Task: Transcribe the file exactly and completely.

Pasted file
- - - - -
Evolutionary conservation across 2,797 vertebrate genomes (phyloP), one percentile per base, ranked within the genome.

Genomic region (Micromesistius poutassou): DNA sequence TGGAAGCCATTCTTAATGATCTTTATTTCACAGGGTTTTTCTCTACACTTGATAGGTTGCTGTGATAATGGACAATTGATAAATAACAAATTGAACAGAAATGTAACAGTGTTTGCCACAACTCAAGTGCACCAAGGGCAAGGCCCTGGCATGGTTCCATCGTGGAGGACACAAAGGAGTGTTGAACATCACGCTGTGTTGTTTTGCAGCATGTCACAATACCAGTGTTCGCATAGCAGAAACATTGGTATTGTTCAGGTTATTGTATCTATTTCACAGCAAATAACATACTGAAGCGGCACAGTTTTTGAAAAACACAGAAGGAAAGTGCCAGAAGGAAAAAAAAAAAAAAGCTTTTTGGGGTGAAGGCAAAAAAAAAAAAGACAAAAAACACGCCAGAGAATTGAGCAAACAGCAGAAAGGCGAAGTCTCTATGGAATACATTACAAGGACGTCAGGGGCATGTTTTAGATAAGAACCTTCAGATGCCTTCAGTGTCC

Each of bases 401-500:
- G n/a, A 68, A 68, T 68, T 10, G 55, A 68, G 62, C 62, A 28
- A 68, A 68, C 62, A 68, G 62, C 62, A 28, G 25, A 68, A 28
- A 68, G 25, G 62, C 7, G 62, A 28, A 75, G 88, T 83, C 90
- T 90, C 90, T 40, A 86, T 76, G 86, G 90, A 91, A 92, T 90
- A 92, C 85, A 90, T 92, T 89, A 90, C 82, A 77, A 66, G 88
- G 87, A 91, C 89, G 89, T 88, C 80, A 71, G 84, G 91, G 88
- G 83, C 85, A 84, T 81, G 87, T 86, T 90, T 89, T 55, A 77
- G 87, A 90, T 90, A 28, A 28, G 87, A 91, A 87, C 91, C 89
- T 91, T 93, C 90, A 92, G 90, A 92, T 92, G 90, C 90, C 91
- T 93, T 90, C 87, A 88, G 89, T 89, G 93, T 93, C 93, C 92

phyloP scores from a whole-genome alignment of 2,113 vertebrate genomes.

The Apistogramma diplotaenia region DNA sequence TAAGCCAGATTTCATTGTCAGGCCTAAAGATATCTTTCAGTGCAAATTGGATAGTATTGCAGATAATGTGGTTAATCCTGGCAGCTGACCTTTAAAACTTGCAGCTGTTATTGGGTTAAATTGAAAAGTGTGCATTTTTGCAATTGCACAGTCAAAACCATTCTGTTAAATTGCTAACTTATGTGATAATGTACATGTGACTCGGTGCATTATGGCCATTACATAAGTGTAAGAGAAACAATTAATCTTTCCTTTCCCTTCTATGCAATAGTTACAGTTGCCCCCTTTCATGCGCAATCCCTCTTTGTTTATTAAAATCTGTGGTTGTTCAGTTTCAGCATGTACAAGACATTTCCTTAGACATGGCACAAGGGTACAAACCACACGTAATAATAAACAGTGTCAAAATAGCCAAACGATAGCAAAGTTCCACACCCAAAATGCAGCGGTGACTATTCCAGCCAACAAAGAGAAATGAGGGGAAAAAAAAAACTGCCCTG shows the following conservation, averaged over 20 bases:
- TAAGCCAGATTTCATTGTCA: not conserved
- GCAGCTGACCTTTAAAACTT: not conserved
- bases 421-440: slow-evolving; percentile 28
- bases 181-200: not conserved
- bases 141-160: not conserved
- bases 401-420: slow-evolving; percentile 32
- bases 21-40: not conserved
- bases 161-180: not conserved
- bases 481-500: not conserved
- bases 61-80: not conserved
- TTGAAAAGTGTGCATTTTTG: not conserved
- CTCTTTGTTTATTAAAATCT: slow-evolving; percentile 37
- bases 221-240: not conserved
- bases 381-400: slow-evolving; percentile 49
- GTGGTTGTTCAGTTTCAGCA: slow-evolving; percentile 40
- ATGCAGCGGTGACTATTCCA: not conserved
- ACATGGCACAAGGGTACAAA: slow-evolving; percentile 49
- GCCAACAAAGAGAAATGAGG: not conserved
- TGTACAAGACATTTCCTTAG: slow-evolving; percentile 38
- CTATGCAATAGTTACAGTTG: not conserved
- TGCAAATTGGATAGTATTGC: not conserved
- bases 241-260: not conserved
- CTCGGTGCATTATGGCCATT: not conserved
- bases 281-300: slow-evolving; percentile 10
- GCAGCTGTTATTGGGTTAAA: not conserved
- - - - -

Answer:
Evolutionary conservation across 2,797 vertebrate genomes (phyloP), one percentile per base, ranked within the genome.

Genomic region (Micromesistius poutassou): DNA sequence TGGAAGCCATTCTTAATGATCTTTATTTCACAGGGTTTTTCTCTACACTTGATAGGTTGCTGTGATAATGGACAATTGATAAATAACAAATTGAACAGAAATGTAACAGTGTTTGCCACAACTCAAGTGCACCAAGGGCAAGGCCCTGGCATGGTTCCATCGTGGAGGACACAAAGGAGTGTTGAACATCACGCTGTGTTGTTTTGCAGCATGTCACAATACCAGTGTTCGCATAGCAGAAACATTGGTATTGTTCAGGTTATTGTATCTATTTCACAGCAAATAACATACTGAAGCGGCACAGTTTTTGAAAAACACAGAAGGAAAGTGCCAGAAGGAAAAAAAAAAAAAAGCTTTTTGGGGTGAAGGCAAAAAAAAAAAAGACAAAAAACACGCCAGAGAATTGAGCAAACAGCAGAAAGGCGAAGTCTCTATGGAATACATTACAAGGACGTCAGGGGCATGTTTTAGATAAGAACCTTCAGATGCCTTCAGTGTCC

Each of bases 401-500:
- G n/a, A 68, A 68, T 68, T 10, G 55, A 68, G 62, C 62, A 28
- A 68, A 68, C 62, A 68, G 62, C 62, A 28, G 25, A 68, A 28
- A 68, G 25, G 62, C 7, G 62, A 28, A 75, G 88, T 83, C 90
- T 90, C 90, T 40, A 86, T 76, G 86, G 90, A 91, A 92, T 90
- A 92, C 85, A 90, T 92, T 89, A 90, C 82, A 77, A 66, G 88
- G 87, A 91, C 89, G 89, T 88, C 80, A 71, G 84, G 91, G 88
- G 83, C 85, A 84, T 81, G 87, T 86, T 90, T 89, T 55, A 77
- G 87, A 90, T 90, A 28, A 28, G 87, A 91, A 87, C 91, C 89
- T 91, T 93, C 90, A 92, G 90, A 92, T 92, G 90, C 90, C 91
- T 93, T 90, C 87, A 88, G 89, T 89, G 93, T 93, C 93, C 92

phyloP scores from a whole-genome alignment of 2,113 vertebrate genomes.

The Apistogramma diplotaenia region DNA sequence TAAGCCAGATTTCATTGTCAGGCCTAAAGATATCTTTCAGTGCAAATTGGATAGTATTGCAGATAATGTGGTTAATCCTGGCAGCTGACCTTTAAAACTTGCAGCTGTTATTGGGTTAAATTGAAAAGTGTGCATTTTTGCAATTGCACAGTCAAAACCATTCTGTTAAATTGCTAACTTATGTGATAATGTACATGTGACTCGGTGCATTATGGCCATTACATAAGTGTAAGAGAAACAATTAATCTTTCCTTTCCCTTCTATGCAATAGTTACAGTTGCCCCCTTTCATGCGCAATCCCTCTTTGTTTATTAAAATCTGTGGTTGTTCAGTTTCAGCATGTACAAGACATTTCCTTAGACATGGCACAAGGGTACAAACCACACGTAATAATAAACAGTGTCAAAATAGCCAAACGATAGCAAAGTTCCACACCCAAAATGCAGCGGTGACTATTCCAGCCAACAAAGAGAAATGAGGGGAAAAAAAAAACTGCCCTG shows the following conservation, averaged over 20 bases:
- TAAGCCAGATTTCATTGTCA: not conserved
- GCAGCTGACCTTTAAAACTT: not conserved
- bases 421-440: slow-evolving; percentile 28
- bases 181-200: not conserved
- bases 141-160: not conserved
- bases 401-420: slow-evolving; percentile 32
- bases 21-40: not conserved
- bases 161-180: not conserved
- bases 481-500: not conserved
- bases 61-80: not conserved
- TTGAAAAGTGTGCATTTTTG: not conserved
- CTCTTTGTTTATTAAAATCT: slow-evolving; percentile 37
- bases 221-240: not conserved
- bases 381-400: slow-evolving; percentile 49
- GTGGTTGTTCAGTTTCAGCA: slow-evolving; percentile 40
- ATGCAGCGGTGACTATTCCA: not conserved
- ACATGGCACAAGGGTACAAA: slow-evolving; percentile 49
- GCCAACAAAGAGAAATGAGG: not conserved
- TGTACAAGACATTTCCTTAG: slow-evolving; percentile 38
- CTATGCAATAGTTACAGTTG: not conserved
- TGCAAATTGGATAGTATTGC: not conserved
- bases 241-260: not conserved
- CTCGGTGCATTATGGCCATT: not conserved
- bases 281-300: slow-evolving; percentile 10
- GCAGCTGTTATTGGGTTAAA: not conserved